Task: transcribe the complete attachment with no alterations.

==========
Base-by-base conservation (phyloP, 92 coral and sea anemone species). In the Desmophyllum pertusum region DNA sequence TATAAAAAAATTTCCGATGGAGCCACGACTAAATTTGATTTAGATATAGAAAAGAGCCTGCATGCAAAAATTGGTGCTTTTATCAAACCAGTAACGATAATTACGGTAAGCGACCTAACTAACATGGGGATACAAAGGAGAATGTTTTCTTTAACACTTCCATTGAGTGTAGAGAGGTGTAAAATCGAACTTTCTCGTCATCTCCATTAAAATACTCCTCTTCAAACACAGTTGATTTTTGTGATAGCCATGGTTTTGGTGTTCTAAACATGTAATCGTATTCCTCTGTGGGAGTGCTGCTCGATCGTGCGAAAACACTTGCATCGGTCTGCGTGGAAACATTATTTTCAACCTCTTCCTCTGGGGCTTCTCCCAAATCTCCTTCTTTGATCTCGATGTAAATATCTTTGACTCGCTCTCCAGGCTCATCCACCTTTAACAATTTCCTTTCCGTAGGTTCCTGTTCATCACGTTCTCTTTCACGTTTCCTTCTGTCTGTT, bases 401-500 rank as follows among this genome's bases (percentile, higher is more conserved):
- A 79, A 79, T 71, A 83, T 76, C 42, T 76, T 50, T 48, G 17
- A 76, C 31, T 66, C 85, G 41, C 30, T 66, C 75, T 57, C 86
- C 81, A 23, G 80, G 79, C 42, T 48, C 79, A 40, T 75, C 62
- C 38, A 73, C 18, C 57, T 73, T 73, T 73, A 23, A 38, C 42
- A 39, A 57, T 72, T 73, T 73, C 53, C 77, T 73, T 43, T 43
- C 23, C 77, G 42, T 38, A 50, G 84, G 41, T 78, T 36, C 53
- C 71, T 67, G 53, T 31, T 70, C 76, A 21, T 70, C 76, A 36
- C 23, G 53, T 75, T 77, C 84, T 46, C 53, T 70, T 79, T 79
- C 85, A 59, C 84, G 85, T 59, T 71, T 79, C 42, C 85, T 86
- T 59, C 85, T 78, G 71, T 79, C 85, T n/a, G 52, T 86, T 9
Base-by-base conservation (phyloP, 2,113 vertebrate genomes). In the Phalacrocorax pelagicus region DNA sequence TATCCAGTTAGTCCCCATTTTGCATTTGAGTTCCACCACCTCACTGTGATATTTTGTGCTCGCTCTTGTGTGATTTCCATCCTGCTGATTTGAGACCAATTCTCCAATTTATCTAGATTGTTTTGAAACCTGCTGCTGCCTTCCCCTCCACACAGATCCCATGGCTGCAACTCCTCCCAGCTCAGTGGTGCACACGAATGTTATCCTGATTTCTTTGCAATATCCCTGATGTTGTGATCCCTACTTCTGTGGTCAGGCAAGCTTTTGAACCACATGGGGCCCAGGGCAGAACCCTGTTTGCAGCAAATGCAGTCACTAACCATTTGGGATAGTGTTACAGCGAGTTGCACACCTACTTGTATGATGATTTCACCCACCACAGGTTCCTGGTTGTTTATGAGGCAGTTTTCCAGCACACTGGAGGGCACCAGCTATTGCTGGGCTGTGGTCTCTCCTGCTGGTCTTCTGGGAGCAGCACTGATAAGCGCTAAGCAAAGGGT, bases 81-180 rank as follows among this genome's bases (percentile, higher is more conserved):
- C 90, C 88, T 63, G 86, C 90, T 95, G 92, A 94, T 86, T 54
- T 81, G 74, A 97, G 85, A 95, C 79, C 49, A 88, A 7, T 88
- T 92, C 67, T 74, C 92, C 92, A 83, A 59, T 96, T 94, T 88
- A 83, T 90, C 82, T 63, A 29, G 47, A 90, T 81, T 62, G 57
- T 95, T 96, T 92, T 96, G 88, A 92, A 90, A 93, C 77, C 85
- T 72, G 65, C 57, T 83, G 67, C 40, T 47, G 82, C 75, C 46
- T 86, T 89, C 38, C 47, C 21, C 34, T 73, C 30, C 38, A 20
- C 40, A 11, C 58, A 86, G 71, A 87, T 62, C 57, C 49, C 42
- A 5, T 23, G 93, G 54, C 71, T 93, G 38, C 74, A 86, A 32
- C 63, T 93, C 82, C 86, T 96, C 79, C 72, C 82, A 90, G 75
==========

Base-by-base conservation (phyloP, 92 coral and sea anemone species). In the Desmophyllum pertusum region DNA sequence TATAAAAAAATTTCCGATGGAGCCACGACTAAATTTGATTTAGATATAGAAAAGAGCCTGCATGCAAAAATTGGTGCTTTTATCAAACCAGTAACGATAATTACGGTAAGCGACCTAACTAACATGGGGATACAAAGGAGAATGTTTTCTTTAACACTTCCATTGAGTGTAGAGAGGTGTAAAATCGAACTTTCTCGTCATCTCCATTAAAATACTCCTCTTCAAACACAGTTGATTTTTGTGATAGCCATGGTTTTGGTGTTCTAAACATGTAATCGTATTCCTCTGTGGGAGTGCTGCTCGATCGTGCGAAAACACTTGCATCGGTCTGCGTGGAAACATTATTTTCAACCTCTTCCTCTGGGGCTTCTCCCAAATCTCCTTCTTTGATCTCGATGTAAATATCTTTGACTCGCTCTCCAGGCTCATCCACCTTTAACAATTTCCTTTCCGTAGGTTCCTGTTCATCACGTTCTCTTTCACGTTTCCTTCTGTCTGTT, bases 401-500 rank as follows among this genome's bases (percentile, higher is more conserved):
- A 79, A 79, T 71, A 83, T 76, C 42, T 76, T 50, T 48, G 17
- A 76, C 31, T 66, C 85, G 41, C 30, T 66, C 75, T 57, C 86
- C 81, A 23, G 80, G 79, C 42, T 48, C 79, A 40, T 75, C 62
- C 38, A 73, C 18, C 57, T 73, T 73, T 73, A 23, A 38, C 42
- A 39, A 57, T 72, T 73, T 73, C 53, C 77, T 73, T 43, T 43
- C 23, C 77, G 42, T 38, A 50, G 84, G 41, T 78, T 36, C 53
- C 71, T 67, G 53, T 31, T 70, C 76, A 21, T 70, C 76, A 36
- C 23, G 53, T 75, T 77, C 84, T 46, C 53, T 70, T 79, T 79
- C 85, A 59, C 84, G 85, T 59, T 71, T 79, C 42, C 85, T 86
- T 59, C 85, T 78, G 71, T 79, C 85, T n/a, G 52, T 86, T 9
Base-by-base conservation (phyloP, 2,113 vertebrate genomes). In the Phalacrocorax pelagicus region DNA sequence TATCCAGTTAGTCCCCATTTTGCATTTGAGTTCCACCACCTCACTGTGATATTTTGTGCTCGCTCTTGTGTGATTTCCATCCTGCTGATTTGAGACCAATTCTCCAATTTATCTAGATTGTTTTGAAACCTGCTGCTGCCTTCCCCTCCACACAGATCCCATGGCTGCAACTCCTCCCAGCTCAGTGGTGCACACGAATGTTATCCTGATTTCTTTGCAATATCCCTGATGTTGTGATCCCTACTTCTGTGGTCAGGCAAGCTTTTGAACCACATGGGGCCCAGGGCAGAACCCTGTTTGCAGCAAATGCAGTCACTAACCATTTGGGATAGTGTTACAGCGAGTTGCACACCTACTTGTATGATGATTTCACCCACCACAGGTTCCTGGTTGTTTATGAGGCAGTTTTCCAGCACACTGGAGGGCACCAGCTATTGCTGGGCTGTGGTCTCTCCTGCTGGTCTTCTGGGAGCAGCACTGATAAGCGCTAAGCAAAGGGT, bases 81-180 rank as follows among this genome's bases (percentile, higher is more conserved):
- C 90, C 88, T 63, G 86, C 90, T 95, G 92, A 94, T 86, T 54
- T 81, G 74, A 97, G 85, A 95, C 79, C 49, A 88, A 7, T 88
- T 92, C 67, T 74, C 92, C 92, A 83, A 59, T 96, T 94, T 88
- A 83, T 90, C 82, T 63, A 29, G 47, A 90, T 81, T 62, G 57
- T 95, T 96, T 92, T 96, G 88, A 92, A 90, A 93, C 77, C 85
- T 72, G 65, C 57, T 83, G 67, C 40, T 47, G 82, C 75, C 46
- T 86, T 89, C 38, C 47, C 21, C 34, T 73, C 30, C 38, A 20
- C 40, A 11, C 58, A 86, G 71, A 87, T 62, C 57, C 49, C 42
- A 5, T 23, G 93, G 54, C 71, T 93, G 38, C 74, A 86, A 32
- C 63, T 93, C 82, C 86, T 96, C 79, C 72, C 82, A 90, G 75